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Sotomayor dodges gun-rights questions

The Supreme Court nominee is choosing her words carefully about the Second Amendment during confirmation hearings.

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Supreme Court nomineee Judge Sonia Sotomayor speaks during the third day of her confirmation hearings on Capitol Hill in Washington Wednesday.

Jonathan Ernst/Reuters

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For the second day, Supreme Court nominee Sonia Sotomayor dodged questions about whether she believes the Second Amendment guarantees a fundamental right to keep and bear arms.

Judge Sotomayor told senators Wednesday that the US Supreme Court had ruled in 2008 that there is an individual right to guns and other weapons. But she stopped short of revealing her thoughts on whether that right was worthy of the kind of judicial protection afforded fundamental rights like the First and Fourth Amendments.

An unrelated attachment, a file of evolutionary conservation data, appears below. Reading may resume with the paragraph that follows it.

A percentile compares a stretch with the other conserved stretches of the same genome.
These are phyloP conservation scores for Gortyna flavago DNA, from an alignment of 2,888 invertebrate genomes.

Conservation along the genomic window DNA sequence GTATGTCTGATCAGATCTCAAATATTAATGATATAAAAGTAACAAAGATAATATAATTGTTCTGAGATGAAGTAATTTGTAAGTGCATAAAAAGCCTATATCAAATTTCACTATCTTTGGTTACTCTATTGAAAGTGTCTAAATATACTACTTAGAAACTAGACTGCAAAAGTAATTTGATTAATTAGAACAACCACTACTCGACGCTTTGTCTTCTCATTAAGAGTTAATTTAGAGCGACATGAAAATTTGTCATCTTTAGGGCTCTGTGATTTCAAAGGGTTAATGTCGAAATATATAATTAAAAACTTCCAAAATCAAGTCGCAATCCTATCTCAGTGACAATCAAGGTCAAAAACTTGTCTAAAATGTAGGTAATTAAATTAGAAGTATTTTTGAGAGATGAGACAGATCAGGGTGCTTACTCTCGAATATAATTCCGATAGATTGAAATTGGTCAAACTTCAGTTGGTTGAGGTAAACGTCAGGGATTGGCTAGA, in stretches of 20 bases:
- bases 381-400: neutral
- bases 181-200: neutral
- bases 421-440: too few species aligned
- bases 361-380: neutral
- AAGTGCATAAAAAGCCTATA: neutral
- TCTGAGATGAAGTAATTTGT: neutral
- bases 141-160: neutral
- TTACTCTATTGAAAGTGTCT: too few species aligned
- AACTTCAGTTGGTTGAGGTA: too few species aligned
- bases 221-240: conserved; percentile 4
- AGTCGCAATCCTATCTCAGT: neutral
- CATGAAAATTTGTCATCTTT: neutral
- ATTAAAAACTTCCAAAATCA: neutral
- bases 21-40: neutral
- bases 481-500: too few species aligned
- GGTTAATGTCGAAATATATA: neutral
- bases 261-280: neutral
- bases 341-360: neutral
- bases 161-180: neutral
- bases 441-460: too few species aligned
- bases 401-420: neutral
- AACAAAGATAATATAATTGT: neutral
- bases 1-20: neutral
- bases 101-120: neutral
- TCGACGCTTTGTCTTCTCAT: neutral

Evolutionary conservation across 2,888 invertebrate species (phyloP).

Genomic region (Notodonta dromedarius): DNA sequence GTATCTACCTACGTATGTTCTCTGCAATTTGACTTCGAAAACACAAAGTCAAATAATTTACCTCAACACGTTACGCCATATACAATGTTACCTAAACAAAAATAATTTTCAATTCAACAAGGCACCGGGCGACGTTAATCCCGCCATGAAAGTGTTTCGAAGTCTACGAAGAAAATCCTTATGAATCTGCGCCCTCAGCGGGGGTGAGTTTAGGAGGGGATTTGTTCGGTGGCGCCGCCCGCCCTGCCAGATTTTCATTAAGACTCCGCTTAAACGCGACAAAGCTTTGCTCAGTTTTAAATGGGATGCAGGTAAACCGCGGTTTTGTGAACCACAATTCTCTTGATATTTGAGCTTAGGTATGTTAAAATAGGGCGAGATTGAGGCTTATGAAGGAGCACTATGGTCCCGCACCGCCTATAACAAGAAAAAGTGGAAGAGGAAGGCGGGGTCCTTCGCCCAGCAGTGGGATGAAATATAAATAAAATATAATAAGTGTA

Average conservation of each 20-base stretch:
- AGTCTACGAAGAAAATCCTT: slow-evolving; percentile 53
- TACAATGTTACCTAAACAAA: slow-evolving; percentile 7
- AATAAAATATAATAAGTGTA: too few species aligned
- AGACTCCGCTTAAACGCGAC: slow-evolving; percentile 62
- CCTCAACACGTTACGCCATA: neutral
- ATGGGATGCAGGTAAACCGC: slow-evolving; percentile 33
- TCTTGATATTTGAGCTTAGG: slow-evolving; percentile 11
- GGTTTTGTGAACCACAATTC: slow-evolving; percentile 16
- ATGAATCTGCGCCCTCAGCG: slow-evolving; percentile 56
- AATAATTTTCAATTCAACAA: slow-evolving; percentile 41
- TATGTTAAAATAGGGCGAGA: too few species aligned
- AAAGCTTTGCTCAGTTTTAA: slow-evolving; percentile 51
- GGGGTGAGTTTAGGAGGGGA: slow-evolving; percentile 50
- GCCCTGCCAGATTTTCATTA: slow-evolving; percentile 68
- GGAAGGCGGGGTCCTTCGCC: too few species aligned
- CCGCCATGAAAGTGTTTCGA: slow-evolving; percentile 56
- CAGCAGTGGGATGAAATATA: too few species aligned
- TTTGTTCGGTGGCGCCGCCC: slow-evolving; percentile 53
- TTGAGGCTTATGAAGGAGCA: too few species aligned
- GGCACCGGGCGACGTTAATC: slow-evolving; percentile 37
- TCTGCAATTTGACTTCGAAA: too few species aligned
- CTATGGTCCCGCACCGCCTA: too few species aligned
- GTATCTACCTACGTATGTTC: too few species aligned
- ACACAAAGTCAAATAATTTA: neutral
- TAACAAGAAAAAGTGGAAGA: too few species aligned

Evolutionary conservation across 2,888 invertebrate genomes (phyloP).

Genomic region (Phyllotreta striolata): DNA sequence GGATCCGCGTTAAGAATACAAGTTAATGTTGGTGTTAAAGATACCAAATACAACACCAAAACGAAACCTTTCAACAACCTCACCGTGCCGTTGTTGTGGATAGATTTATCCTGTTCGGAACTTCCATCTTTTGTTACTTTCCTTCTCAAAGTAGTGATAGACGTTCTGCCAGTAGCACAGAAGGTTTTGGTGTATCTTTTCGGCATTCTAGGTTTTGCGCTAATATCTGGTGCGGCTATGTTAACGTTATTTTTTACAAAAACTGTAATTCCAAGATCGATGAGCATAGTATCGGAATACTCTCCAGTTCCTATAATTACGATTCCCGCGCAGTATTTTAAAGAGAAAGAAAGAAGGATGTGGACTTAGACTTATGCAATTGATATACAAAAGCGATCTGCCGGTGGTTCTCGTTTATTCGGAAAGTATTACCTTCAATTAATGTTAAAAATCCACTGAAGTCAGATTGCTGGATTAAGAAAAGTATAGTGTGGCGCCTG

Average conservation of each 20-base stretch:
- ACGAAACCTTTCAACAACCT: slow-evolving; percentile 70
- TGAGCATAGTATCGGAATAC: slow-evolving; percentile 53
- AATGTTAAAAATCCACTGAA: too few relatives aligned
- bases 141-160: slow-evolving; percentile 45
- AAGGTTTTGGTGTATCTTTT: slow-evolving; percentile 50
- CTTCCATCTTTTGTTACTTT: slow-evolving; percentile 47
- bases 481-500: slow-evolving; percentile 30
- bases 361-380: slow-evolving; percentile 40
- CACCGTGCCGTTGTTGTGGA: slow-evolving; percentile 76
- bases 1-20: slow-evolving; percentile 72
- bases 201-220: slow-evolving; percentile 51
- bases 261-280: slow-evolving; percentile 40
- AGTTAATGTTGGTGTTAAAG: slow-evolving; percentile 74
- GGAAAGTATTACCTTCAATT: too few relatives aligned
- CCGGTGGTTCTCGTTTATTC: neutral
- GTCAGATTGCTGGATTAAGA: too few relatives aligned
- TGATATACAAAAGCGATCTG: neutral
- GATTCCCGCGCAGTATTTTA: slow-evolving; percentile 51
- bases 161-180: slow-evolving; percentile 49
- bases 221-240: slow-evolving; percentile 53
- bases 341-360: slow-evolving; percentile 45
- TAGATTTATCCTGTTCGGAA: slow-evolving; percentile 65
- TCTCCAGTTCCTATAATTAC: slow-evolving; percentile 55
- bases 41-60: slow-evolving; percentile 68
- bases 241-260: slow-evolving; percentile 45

At one point Sen. Tom Coburn (R) of Oklahoma asked Sotomayor whether he had a right to self defense.

“That is an abstract question with no meaning to me,” Sotomayor responded.

Senator Coburn persisted. “That’s what the American people want to know. Is it okay to defend yourself in your home if you are under attack?”

Questions about Sotomayor’s views on the Second Amendment stem from her involvement in a New York appeals court decision in January that sharply restricted gun rights.

The three-judge panel of which she was a part said the Supreme Court’s 2008 decision applies only to the federal government. The Sotomayor panel ruled that New York and other states were free to regulate or ban weapons if they have a rational basis to do so.

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